We're retiring Digital Passport in June 2024.

Heads up! Digital Passport will be retired on June 30, 2024. But don't worry—we still have you covered! Elementary school students can watch our Meet the Digital Citizens and Device Advice videos.

Until then, introduce students in grades 3–5 to Digital Passport™ by Common Sense Education. The award-winning suite of six interactive games addresses key issues kids face in today's digital world. Each engaging game teaches critical digital citizenship skills that help students learn to use technology responsibly to learn, create, and participate. Games are available in Spanish.

Students learn how to create safe and secure passwords when logging into Digital Passport and for all other accounts they create. Students will:

  • Learn what components make a password secure.
  • Identify ways they can create a memorable but secure password.
  • Create a secure password.

Students reflect on what it's like to multitask on a cellphone and consider the benefits of focusing on one task at a time. Students will:

  • Learn that cellphones are powerful, convenient tools for communication.
  • Experience a simulation on cellphone multitasking and distraction.
  • Reflect on the benefits of focusing on one task at a time.

Students evaluate examples of online messages and decide what information is appropriate to share, and when. Students will:

  • Reflect on the benefits of sharing online, while acknowledging that information can spread fast and far.
  • Classify information that should be kept private online.
  • Predict the effect an online post or message might have on someone's reputation.

Students respond to cyberbullying scenarios and are prompted to make choices to evolve into an upstander. Students will:

  • Compare different forms of cyberbullying and the roles of those involved.
  • Interpret scenarios that illustrate the importance of empathizing with targets of cyberbullying.
  • Identify ways to be an upstander when cyberbullying occurs.

Students learn how to choose effective keywords for searching online. They practice selecting keywords that are most relevant to a search prompt. Along the way, they discover tips for narrowing their search results. Students will:

  • Learn how keywords can help them find information online.
  • Evaluate keywords for their relevance and helpfulness.
  • Practice identifying the most effective keywords for different search scenarios.

Students remix media content to create a new creative piece. Along the way, they give proper credit to the artists whose images and sound clips they use. Students will:

  • Learn about copyright, credit, and plagiarism and apply their knowledge to their own creative work.
  • Reflect on the ethical importance of giving credit to others for their work.
  • Determine how to receive credit for their digital creations.


Digital Passport is designed for grades 3–5. However, it could be aged up or down depending on your students. We recommend that you play the games to judge their age-appropriateness for your students.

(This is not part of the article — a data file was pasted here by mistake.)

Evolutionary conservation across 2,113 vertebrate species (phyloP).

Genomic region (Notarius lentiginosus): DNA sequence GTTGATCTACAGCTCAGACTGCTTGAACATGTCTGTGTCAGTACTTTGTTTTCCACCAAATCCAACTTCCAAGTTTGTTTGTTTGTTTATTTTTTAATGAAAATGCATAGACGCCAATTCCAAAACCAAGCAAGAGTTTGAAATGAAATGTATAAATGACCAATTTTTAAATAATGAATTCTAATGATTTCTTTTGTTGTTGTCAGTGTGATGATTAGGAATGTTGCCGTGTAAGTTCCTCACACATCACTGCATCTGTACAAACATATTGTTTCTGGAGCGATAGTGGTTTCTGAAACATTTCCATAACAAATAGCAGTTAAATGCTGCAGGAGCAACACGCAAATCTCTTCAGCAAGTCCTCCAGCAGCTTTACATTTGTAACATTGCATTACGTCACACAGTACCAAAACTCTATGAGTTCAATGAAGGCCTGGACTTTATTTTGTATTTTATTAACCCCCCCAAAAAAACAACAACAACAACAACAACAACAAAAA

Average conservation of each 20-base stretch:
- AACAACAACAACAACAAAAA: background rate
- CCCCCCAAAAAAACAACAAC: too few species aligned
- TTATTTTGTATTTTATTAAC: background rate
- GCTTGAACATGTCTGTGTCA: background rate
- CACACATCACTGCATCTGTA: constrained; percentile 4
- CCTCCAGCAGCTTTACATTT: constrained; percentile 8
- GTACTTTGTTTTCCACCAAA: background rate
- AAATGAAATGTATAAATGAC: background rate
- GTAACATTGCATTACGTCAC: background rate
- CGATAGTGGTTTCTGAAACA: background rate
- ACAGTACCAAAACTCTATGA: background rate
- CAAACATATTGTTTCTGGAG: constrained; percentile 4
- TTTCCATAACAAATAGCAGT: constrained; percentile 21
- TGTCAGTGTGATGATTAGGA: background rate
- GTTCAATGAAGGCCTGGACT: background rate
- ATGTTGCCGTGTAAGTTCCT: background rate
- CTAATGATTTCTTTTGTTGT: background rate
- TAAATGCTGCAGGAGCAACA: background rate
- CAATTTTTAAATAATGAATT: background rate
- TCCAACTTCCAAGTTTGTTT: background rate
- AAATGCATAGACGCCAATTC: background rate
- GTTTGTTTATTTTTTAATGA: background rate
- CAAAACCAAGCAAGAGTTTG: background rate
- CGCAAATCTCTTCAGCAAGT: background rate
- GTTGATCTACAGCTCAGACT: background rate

Each of the six Digital Passport modules (game and wraparound lesson) is designed to take about 20 minutes. See the Educator Guide for additional materials and suggestions.

Digital Passport will save where your students left off in a game if they have completed a round, but it does not save their spots mid-round. Please note that to log back in to complete the game, students will have to use the same device and login credentials.

Scores are calculated after each round and will display percentages wherever available (i.e., for any game rounds that include right and wrong answers). New percentage scores will overwrite old ones only if they are higher in value.

At any time, you can take a screenshot of a student's scores and print their progress. You then can share these screenshots with teaching partners or administrators.

A student must complete all three rounds of gameplay in all six games to earn a Digital Passport certificate. If you want to support and encourage your students throughout, you record your students' progress in your classroom with the Student Progress Chart and print the certificate upon completion of all six games. All printable documents (including certificates) are available in our Educator Guide.

Yes! Since it's web-based, students can use their usernames to log in to Digital Passport from any computer with internet access. Encouraging students to play at home and share the games with their parents is a great way to introduce parents to the topics that Digital Passport addresses.

The short answer is yes! Digital Passport does not collect personal information. Players can enter a short username to begin and continue play, but this is stored locally and not collected by or accessible to Common Sense. If directed by teachers, users may choose to take a screenshot image of their scores. We do not collect such screenshots. We support the Children's Online Privacy Protection Act, and we do not collect personal information from children under 13. Click here to read our privacy policy.